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Sailor Lost at Sea Finds a New Life

After his rescue, Rich Van Pham has another boat and is the toast of Ventura Harbor.

October 20, 2002|David Kelly | Times Staff Writer

Disaster has been very good to Rich Van Pham. A few weeks ago, the 62-year-old itinerant sailor was drifting helplessly off the coast of Costa Rica, mast broken, sails shredded and faith ebbing.

"I prayed for a quick death," he said.

Now, very much alive, Pham sits aboard his new 25-foot sloop in Ventura Harbor, discussing the healing benefits of boiled sea turtle and roasted sea gull.

An unopened copy of "Practical Sailing" sits beside a donated global positioning system that baffles a man more accustomed to ragged maps and compasses.

"For four months I see no one," he said, sitting in the cramped boat. "I have a new life, everyone wants to talk to me. I have no plans to go anywhere; I will relax here for awhile."

Since being rescued last month from his battered vessel floating off Costa Rica, Pham has been showered with offers of aid from around the world.

The boat was a gift from Erwin Freund, a bioengineer at Amgen in Thousand Oaks. Hotel rooms, flights, clothing and navigation equipment have also been donated to Pham, who appears simultaneously grateful and puzzled by it all.

"I think they are interested in the story, not in me," he said. So far, nothing about Pham's murky background or memory lapses about past scrapes with the law seems to have dampened the public's enthusiasm for him.

Law enforcement records show the Vietnamese immigrant was arrested three times in the last 17 years on suspicion of felonies that include aggravated battery and marijuana possession in Texas, California and Florida. No charges were ever filed and details of the case were not available.

"The arrests don't make me change my mind: He was not prosecuted; he didn't spend a day in jail," said 49-year-old Freund of Camarillo.

Freund felt strongly enough to donate his boat, which he was selling for $4,400, to Pham.

"I figured this guy deserves it," he said. "He appeals to our alter ego. I'd like to be carefree and sailing. He's living the way I'd like to."

Pham's new home occupies a prime slip in Ventura Harbor and has five sails, a radio, flares, television, VCR and small bedroom. He apologizes for the clutter and draws a curtain over his ruffled sleeping quarters.

"When Erwin showed me the boat I loved it," he said. "Now I need to find a [permanent] place to put it."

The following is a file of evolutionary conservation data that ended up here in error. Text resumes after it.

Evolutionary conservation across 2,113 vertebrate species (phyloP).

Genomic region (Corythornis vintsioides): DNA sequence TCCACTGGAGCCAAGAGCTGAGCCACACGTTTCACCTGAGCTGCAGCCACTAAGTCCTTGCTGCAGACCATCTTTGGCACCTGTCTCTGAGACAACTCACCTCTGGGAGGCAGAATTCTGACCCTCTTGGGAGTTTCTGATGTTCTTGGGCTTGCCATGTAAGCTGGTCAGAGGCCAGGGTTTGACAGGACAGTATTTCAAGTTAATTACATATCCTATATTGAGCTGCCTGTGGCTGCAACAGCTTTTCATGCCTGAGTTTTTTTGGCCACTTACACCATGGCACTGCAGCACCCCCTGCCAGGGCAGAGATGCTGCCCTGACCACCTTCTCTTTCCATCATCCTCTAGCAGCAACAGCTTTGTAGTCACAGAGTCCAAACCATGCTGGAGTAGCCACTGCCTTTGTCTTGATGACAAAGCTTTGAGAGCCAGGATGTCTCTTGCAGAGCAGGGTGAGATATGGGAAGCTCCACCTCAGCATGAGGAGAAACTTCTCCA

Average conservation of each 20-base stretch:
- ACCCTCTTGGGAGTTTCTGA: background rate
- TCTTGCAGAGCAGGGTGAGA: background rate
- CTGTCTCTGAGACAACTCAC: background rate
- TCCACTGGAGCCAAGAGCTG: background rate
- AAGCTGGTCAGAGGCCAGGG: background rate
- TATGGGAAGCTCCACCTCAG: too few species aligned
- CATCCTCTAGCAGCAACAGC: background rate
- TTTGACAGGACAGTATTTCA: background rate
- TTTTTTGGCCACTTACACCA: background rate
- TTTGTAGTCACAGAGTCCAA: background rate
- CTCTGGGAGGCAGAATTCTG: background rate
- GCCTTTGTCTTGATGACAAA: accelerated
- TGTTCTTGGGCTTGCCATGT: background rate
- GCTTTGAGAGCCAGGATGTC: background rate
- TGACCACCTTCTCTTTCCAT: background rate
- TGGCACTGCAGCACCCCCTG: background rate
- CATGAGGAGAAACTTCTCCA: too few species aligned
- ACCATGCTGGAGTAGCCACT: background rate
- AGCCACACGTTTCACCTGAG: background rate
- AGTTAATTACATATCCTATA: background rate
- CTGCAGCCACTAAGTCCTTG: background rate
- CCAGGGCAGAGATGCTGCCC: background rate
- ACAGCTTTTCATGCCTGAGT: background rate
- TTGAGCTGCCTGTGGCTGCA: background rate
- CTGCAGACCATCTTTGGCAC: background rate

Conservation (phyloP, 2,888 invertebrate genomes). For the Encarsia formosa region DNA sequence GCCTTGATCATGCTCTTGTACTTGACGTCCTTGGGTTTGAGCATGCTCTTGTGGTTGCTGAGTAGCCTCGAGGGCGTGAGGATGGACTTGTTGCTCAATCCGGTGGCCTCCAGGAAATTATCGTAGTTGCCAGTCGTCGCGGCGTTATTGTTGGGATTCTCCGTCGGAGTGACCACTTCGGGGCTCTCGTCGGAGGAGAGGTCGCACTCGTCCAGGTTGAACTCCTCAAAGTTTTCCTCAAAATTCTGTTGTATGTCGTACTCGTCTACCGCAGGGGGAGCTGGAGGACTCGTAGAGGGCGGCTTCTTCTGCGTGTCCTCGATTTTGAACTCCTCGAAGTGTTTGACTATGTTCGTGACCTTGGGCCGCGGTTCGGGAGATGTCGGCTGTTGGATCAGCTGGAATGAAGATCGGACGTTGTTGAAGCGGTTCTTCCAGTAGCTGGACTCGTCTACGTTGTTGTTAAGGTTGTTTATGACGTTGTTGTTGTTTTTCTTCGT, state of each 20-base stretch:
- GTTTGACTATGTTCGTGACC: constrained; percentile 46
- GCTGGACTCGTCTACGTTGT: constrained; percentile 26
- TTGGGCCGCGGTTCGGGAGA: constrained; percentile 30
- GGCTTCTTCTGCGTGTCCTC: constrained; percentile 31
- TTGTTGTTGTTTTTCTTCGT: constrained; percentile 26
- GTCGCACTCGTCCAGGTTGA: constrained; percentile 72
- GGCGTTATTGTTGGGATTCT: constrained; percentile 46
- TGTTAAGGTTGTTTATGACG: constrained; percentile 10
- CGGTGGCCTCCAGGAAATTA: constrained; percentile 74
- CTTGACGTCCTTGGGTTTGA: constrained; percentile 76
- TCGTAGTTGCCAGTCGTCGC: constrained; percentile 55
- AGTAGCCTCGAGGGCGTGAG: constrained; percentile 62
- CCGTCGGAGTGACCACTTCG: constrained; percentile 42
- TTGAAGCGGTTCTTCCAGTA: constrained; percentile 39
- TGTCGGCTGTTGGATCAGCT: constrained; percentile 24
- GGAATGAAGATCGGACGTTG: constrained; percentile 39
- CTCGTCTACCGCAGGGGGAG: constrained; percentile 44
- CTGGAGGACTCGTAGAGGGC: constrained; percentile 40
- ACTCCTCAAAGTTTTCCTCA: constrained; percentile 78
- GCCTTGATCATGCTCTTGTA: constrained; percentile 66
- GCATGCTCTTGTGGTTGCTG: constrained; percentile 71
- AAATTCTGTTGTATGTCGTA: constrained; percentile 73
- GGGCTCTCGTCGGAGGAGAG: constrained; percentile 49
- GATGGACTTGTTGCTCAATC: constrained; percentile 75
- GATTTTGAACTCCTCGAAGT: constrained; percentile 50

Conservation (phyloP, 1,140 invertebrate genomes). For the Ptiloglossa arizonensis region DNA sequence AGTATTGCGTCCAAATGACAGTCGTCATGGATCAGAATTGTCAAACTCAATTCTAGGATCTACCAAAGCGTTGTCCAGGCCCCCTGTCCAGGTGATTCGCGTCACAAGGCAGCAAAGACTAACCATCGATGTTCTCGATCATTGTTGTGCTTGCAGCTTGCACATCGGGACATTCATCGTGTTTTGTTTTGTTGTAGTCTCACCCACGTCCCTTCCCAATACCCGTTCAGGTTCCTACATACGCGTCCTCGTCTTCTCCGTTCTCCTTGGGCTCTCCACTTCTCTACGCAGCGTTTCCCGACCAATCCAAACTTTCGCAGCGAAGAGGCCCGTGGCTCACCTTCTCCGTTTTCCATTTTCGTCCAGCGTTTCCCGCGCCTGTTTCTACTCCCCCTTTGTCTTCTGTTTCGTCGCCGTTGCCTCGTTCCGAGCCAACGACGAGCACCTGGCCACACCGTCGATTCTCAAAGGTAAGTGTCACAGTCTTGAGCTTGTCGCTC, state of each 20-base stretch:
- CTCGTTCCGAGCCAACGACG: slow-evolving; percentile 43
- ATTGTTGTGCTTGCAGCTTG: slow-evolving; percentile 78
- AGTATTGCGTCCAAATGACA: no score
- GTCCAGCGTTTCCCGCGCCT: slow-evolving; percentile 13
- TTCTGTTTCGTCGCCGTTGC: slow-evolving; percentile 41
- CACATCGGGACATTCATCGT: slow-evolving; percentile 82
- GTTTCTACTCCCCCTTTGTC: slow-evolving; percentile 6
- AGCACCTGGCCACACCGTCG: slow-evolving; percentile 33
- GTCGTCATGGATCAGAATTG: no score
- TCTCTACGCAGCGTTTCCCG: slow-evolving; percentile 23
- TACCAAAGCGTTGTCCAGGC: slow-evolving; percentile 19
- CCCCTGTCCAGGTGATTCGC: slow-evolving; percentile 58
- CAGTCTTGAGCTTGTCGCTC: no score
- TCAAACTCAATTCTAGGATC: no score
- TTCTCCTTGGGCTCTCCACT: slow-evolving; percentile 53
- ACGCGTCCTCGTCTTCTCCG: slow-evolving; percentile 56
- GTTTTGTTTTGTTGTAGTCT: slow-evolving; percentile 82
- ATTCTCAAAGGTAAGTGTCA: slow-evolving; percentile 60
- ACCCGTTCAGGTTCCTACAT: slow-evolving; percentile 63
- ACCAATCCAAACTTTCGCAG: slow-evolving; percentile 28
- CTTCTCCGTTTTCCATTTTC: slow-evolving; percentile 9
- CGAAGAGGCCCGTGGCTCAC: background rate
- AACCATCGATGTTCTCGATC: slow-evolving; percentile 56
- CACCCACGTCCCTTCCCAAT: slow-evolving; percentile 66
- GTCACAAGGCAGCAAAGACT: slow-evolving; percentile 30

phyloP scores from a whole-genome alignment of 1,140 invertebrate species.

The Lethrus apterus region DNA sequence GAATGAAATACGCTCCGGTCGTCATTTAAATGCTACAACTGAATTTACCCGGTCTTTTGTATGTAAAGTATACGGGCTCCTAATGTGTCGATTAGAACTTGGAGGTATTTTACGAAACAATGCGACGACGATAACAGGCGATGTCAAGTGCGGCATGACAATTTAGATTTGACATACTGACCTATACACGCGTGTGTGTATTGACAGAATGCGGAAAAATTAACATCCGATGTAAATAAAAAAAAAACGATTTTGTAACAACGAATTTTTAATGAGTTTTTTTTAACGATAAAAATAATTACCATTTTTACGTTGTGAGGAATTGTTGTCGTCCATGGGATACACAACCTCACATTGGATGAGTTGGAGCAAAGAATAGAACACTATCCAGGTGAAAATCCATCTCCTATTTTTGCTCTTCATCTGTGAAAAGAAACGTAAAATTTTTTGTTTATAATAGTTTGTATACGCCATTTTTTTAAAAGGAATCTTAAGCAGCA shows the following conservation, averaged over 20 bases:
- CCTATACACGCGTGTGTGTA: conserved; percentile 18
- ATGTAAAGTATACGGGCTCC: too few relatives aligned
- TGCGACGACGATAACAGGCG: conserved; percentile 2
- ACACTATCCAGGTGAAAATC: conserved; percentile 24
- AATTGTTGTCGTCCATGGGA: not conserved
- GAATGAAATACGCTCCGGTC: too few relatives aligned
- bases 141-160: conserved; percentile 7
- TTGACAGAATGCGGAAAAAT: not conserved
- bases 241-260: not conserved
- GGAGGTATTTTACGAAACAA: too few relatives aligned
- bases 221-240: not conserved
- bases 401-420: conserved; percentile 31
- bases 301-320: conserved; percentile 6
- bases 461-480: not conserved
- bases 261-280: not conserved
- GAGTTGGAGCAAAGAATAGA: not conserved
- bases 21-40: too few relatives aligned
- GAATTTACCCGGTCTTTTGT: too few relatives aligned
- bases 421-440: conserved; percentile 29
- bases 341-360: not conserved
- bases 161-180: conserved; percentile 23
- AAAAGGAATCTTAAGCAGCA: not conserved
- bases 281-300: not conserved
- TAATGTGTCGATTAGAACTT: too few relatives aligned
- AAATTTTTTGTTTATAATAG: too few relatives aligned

Pham has remained an enigma since the McClusky, a Navy narcotics interdiction frigate, found him floating 350 miles off Costa Rica.

He had left Long Beach Harbor in his 26-foot-boat, Sea Breeze, for a 22-mile jaunt to Santa Catalina Island. But high winds snapped his mast, his radio failed and he drifted for 2,500 miles, living for 120 days by his wits and off the bounty of the sea.

It was a compelling story, and when he returned to the U.S. he was an instant media star, though not without detractors.

"Why is someone as incompetent as him getting such recognition for being a screw-up?" asked Steven Bien, a veteran long distance sailor from Los Angeles. "His story seems a little farfetched."

Pham, a slightly built man with a deep tan, smiles at such comments.

"People find it hard to believe," he said. "I understand that."

"Sometimes you read something and it just grabs you," said Vance Vaughan of Woodland Hills. "I am married to a Vietnamese woman who was a boat person. For a guy to come here and learn English and then lose it all really struck a note."

Phillip Nguyen of Tustin wanted to donate $1,000. "I want to help him get on his feet, find a job," said the Cal Fed loan officer. "Lots of us ended up with no family or friends because of the war. I don't want to dig up his past; he's not a politician. When someone needs help, you help."

Jerry Pool, owner of Larry Dudley Yacht Sales in Ventura Harbor, is letting Pham keep his boat in his dock for awhile.

"I thought this was really bizarre when I heard it," Pool said. "I had red flags going up all over the place. But when you talk to him you realize he doesn't have a dishonest bone in his body. He seems to draw people to him."

Pham doesn't know his next move. He disappears for days at a time before returning. He says he may sail down to San Diego or Oceanside. "If you travel on the sea you love it," he said. "Water, sea and yourself--that's the best; that's No. 1."

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